Lots of managers recalled extreme etiquette errors. The applicant
In their blatant careening towards the monaaaaaaay that such a show might be expected to generate, Emily in Paris’s producers have demonstrated that they don’t give a fine fuck about writing, characterisation, interior life. (Don’t get me wrong: this isn’t some Forsterian diatribe about round or flat characters. That’s the domain of amateur TV critics.) What they do seem to care about is building the perfect woman, and then tearing her down.
As I watched the show, I kept thinking of Hilary Mantel’s 2013 lecture for the London Review of Books about Kate Middleton and the ‘royal body’. The Duchess of Cambridge, Mantel said, ‘appeared to have been designed by a committee and built by craftsmen, with a perfect plastic smile and the spindles of her limbs hand-turned and gloss-varnished.’ With her perfect abs and immobile mermaid waves, Emily, more so even than Middleton, who is, let’s not forget, a real person, actually has been designed by committee, not to continue the royal line but to sustain the franchise.
On the radio they asked me if I identified with Emily at all and I said uhhhh for what felt like forever in radio time, before saying no, no, not at all. Because when I moved here I wasn’t anything like Emily; not only had I learned French at school, I had a few more notions of Normandy beyond Saving Private Ryan (1998). When I moved here, there were no smart phones, no Instagram, and the American in Paris narrative was about coming here and doing something creative – writing, painting, dancing, whatever – not making sales pitches like Don Draper in stilettos. But I can’t deny our commonalities.
I have a lot of sympathy for the American girl abroad. I’ve been her, I’ve taught her, I occasionally hear from her, reaching out for help finding her feet. But on Emily in Paris, she’s another version of the jeune fille, the young girl, whom everyone feels authorised to hate. Think of every teenage girl on television, with few exceptions – they’re all whiny and intransigent and bothered, and we never really know why. The radical French philosophy collective Tiqqun published a polemic in 1999 called Preliminary Materials for a Theory of the Young Girl, which reads her as the ultimate consumer: when she thinks she’s expressing herself she’s only expressing commodity culture; she has no depth, no intimate reserves, she is all Spectacle.
The young girl is not a gendered concept, but ‘the model citizen as redefined by consumer society since the First World War, in explicit response to the revolutionary menace.’ Although the terms in which Tiqqun make their argument are deeply sexist, their essential point holds: we are all young girls under the capitalist patriarchy. But the young girl herself, the actual gendered young female human animal, is always rife for exploitation, not least by Tiqqun.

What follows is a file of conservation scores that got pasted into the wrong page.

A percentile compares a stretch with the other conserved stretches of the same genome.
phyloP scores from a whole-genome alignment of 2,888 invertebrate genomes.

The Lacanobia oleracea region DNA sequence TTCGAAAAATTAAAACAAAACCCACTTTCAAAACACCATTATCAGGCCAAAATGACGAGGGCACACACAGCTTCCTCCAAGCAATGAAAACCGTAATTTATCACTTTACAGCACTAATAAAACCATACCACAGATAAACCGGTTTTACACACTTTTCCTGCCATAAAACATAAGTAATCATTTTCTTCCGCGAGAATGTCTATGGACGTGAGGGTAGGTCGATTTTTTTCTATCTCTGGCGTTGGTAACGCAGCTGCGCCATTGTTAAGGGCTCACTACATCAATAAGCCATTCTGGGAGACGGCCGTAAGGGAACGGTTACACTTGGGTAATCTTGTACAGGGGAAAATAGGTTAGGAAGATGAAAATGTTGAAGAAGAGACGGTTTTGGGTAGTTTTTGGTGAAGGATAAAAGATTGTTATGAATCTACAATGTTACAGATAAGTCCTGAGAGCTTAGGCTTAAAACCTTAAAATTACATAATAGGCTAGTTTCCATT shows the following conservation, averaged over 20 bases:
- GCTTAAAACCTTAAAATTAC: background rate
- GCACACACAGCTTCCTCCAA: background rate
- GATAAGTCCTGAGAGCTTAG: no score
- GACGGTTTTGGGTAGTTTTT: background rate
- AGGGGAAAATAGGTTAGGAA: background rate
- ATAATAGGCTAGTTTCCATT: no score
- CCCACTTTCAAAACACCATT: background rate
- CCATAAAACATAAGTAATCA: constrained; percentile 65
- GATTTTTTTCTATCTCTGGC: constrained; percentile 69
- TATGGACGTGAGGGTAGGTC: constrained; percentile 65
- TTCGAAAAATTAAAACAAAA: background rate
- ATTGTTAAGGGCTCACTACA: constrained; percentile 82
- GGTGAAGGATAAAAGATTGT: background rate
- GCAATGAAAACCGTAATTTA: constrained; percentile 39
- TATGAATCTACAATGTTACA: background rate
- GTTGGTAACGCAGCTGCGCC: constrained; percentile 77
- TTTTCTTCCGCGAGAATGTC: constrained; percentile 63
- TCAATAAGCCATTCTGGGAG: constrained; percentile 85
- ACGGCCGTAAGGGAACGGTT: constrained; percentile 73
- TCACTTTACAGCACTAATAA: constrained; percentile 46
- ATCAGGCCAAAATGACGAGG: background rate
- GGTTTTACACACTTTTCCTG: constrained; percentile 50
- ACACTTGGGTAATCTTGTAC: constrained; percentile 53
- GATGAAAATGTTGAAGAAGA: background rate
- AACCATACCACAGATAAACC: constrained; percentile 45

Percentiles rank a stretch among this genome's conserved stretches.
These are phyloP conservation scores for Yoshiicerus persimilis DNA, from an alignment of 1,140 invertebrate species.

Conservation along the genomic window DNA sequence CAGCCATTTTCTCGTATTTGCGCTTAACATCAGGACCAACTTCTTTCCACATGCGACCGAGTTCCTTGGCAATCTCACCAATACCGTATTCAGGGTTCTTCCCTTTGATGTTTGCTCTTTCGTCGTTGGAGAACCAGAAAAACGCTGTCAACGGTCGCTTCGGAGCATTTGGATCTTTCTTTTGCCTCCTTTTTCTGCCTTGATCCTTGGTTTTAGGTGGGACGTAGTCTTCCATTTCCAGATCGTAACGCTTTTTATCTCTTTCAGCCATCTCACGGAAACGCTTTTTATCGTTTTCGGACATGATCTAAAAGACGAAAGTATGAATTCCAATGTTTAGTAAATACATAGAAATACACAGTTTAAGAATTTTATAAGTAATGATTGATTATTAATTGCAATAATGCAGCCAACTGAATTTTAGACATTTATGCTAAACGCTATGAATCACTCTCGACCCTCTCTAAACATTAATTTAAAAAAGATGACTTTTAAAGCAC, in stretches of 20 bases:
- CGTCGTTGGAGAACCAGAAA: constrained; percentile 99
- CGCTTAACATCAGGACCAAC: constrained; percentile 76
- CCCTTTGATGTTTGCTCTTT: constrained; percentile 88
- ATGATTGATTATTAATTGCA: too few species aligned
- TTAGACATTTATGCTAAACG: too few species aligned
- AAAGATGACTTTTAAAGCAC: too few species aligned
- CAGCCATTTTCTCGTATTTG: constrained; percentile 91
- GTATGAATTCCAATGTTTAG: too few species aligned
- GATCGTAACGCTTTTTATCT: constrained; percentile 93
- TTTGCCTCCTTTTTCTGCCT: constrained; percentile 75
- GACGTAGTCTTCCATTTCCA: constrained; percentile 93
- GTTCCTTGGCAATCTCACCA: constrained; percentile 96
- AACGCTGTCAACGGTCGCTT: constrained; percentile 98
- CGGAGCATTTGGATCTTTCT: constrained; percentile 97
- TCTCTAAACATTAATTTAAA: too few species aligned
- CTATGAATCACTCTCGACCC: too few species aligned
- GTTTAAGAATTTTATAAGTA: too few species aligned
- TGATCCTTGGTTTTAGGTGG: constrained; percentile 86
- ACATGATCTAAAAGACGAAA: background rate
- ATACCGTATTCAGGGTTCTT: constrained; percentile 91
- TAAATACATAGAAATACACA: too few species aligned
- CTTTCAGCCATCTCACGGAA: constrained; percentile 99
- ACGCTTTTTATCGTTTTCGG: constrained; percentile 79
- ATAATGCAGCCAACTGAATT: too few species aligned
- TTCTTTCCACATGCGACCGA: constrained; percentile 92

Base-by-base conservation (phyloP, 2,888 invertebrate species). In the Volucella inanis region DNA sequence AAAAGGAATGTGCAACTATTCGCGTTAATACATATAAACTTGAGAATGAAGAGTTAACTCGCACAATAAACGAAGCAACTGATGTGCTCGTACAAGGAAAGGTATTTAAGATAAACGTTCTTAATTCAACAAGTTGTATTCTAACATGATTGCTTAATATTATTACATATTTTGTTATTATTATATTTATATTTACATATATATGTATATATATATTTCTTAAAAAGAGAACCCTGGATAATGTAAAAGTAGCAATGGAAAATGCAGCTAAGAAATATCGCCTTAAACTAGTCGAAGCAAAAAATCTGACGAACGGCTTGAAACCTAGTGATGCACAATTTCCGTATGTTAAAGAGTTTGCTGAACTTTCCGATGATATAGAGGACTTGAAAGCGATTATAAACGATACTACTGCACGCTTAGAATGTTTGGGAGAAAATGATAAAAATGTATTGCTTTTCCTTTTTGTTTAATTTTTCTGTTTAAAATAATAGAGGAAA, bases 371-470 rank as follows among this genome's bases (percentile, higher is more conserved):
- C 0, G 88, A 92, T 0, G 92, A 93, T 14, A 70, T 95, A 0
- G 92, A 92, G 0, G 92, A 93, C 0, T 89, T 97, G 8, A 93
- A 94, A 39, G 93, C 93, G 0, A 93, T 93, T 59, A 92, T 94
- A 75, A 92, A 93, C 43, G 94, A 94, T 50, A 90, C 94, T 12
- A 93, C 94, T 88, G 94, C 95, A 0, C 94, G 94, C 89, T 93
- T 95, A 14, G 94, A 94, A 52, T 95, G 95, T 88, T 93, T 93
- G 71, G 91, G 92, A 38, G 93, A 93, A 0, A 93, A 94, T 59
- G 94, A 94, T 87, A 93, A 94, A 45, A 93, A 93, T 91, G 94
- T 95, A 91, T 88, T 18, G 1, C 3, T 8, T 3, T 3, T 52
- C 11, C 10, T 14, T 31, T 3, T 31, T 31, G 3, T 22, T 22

In her recent book Females (2019), Andrea Long Chu echoes this argument (though in markedly un-misogynist terms), choosing to put it this way:
But the developments also point to the vast gap in the use of such cases between the US and EU, where a debate is under way over whether to grant China “market economy” status in the World Trade Organisation, a concession that would make it even harder to bring anti-dumping cases.
15. 《旅行终点》(The End of the Tour) ，导演：詹姆斯·庞索特(James Ponsoldt)。
The jeune fille is all of us, but when she becomes the star of the show she’s none of us – just a skinny body on which to project our fucked-up ideas about beauty and female behaviour. Emily in Paris is a missed opportunity to say something real, for instance, about being a foreigner – an experience it would behove Americans to experience from time to time. (To wit: that early scene where Emily’s normcore boyfriend holds up his brand-new passport saying ‘Look what I got!’) It is difficult to move to a foreign country, especially to a city as notoriously closed-off as Paris, and really, genuinely lonely, in a way the show doesn’t make room for. It is soul-crushing to find yourself rejected for the very compliance that, back home, you believed made you valued and loved.
I’m angry that when the producers decided to tell the story of a young woman, they declined to give her a more textured existence. That they ask her to speak not French, but a dead, prefabricated English: fake it ’til you make it. At one point someone accuses her of being arrogant. ‘More ignorant than arrogant,’ she says, sadly. Why does she have to be ignorant? I groaned at my computer. Because that’s what the producers think of young women: all mermaid curls, no brains.
Pan Jiancheng, deputy head of the bureau's China Economic Monitoring and Analysis Center, said the increasing proportion of research and development expenditure to GDP indicates that the driving force of economic growth is transforming to innovation-focus from the traditional factors - exports and investment.
Vegetable price growth more than doubled to 13 per cent year on year, helping push food inflation to 3 per cent, up from 2.7 per cent in September.
Gabriel: Well, there’s just one problem.
Emily: What’s that.
Gabriel: I like you.
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But Michael DeFranco, chair of Baker & McKenzie’s M&A practice, hailed the Chinese group’s investment in developed economies.